Review: The Ladykillers

Dave and I attended a screening of the Coen brothers remake of The Ladykillers earlier this week. I've not seen the original starring Alec Guinness though I've heard good things about it.
The original is described as a comedy of manners, and this remake retains that aspiration, but what surprised me is how unmannered most of the comedy was. The gang of robbers consists of a series of caricatures, most of which caused my eyes to roll. The most convincing performance might be by a painting of the late Mr. Munson. I'm still grasping for the subtle, offbeat humor of the early Coen brothers work, like Raising Arizona. Not that it's all bad. The whole is somewhat greater than the sum of the parts. Irma Hall and Tom Hanks capitalize on the occasional juicy line of dialogue from the Coen brothers, and when they do it's witty and wonderful.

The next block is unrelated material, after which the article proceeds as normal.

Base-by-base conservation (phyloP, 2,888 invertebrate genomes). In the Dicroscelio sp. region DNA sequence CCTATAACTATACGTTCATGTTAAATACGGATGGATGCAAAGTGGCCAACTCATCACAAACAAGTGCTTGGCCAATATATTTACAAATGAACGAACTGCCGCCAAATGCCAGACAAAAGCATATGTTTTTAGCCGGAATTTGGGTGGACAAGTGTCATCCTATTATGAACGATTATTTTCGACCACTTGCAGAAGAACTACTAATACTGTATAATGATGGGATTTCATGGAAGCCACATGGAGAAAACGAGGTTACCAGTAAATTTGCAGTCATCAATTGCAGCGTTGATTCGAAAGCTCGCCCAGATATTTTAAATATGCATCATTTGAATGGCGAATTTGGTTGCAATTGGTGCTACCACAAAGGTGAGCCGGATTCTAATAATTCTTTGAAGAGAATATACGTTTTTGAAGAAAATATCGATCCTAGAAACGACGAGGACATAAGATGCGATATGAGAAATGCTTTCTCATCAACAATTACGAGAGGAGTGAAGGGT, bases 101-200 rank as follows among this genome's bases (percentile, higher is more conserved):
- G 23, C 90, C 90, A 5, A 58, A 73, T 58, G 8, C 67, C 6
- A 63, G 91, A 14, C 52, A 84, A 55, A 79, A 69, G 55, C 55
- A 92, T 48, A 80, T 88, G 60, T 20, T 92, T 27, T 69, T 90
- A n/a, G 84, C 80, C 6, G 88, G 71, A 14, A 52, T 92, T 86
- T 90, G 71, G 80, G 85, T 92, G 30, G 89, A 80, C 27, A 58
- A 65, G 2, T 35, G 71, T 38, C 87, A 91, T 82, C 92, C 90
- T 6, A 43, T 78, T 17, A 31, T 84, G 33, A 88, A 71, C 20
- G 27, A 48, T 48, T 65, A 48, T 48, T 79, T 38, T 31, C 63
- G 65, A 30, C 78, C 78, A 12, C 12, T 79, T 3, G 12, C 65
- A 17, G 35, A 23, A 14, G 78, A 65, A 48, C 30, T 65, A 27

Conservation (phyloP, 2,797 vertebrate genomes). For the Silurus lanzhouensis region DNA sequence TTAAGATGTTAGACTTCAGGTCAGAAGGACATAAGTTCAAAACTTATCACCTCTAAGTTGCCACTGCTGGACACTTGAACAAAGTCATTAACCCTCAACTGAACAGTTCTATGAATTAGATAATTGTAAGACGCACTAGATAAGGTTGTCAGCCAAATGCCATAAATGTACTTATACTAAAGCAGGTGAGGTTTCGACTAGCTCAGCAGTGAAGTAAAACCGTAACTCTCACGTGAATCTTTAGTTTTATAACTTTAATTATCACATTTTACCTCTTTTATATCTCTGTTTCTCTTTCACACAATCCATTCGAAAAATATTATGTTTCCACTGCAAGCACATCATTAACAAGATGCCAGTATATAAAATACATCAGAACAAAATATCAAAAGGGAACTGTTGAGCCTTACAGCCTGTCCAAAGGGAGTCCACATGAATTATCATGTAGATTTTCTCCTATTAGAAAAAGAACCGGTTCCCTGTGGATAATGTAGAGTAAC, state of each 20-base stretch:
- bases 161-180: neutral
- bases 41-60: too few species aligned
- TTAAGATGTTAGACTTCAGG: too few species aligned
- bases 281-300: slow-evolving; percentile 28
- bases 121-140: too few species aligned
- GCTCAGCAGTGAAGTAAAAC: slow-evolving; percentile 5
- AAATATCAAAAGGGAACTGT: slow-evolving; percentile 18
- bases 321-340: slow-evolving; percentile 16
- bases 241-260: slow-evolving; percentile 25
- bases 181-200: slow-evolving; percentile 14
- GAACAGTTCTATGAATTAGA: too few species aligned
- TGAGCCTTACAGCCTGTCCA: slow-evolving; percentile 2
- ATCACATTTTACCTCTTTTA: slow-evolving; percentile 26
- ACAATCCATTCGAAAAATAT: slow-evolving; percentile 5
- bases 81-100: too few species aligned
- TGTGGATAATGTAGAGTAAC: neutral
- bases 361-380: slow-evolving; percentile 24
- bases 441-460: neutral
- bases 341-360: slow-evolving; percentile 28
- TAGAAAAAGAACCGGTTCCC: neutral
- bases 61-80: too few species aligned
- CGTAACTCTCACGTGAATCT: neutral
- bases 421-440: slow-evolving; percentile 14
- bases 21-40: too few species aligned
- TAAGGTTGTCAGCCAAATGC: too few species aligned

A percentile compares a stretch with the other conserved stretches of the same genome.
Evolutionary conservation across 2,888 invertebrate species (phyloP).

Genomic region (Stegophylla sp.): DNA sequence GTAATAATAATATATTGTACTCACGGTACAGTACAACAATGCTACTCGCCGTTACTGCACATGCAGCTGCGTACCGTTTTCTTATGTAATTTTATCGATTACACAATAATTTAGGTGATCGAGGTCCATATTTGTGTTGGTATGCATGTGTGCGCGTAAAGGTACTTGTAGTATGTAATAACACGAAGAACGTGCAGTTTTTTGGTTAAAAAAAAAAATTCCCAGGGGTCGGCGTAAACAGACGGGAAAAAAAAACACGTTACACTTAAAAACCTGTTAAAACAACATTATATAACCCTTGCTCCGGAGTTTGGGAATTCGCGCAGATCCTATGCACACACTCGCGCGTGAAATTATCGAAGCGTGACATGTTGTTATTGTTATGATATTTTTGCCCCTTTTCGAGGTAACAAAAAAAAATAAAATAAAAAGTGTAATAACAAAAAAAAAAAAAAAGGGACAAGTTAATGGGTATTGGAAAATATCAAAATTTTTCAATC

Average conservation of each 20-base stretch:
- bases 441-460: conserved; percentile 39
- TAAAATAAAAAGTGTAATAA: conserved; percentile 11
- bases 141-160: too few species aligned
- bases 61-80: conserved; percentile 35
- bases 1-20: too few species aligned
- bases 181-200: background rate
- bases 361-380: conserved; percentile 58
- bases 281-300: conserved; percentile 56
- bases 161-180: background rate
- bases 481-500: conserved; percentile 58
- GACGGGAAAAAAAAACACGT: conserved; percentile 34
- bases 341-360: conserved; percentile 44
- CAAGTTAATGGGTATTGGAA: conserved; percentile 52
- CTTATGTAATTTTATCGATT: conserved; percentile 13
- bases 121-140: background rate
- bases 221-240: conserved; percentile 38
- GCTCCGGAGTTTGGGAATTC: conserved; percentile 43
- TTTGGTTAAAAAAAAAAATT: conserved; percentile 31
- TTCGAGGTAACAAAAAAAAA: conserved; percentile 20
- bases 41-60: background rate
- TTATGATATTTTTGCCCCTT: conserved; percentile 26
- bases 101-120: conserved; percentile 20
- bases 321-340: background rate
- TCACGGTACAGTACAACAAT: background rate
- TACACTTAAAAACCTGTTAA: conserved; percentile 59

But viewed as part of a creative continuum, this movie and their other recent genre efforts Intolerable Cruelty and The Man Who Wasn't There leave me pining for the 1984-1999 Coen brother vintages. They can cover these genres just fine, but their genius is most manifest in work that's uniquely their own. Even the sharpest knives can dull with age and misuse.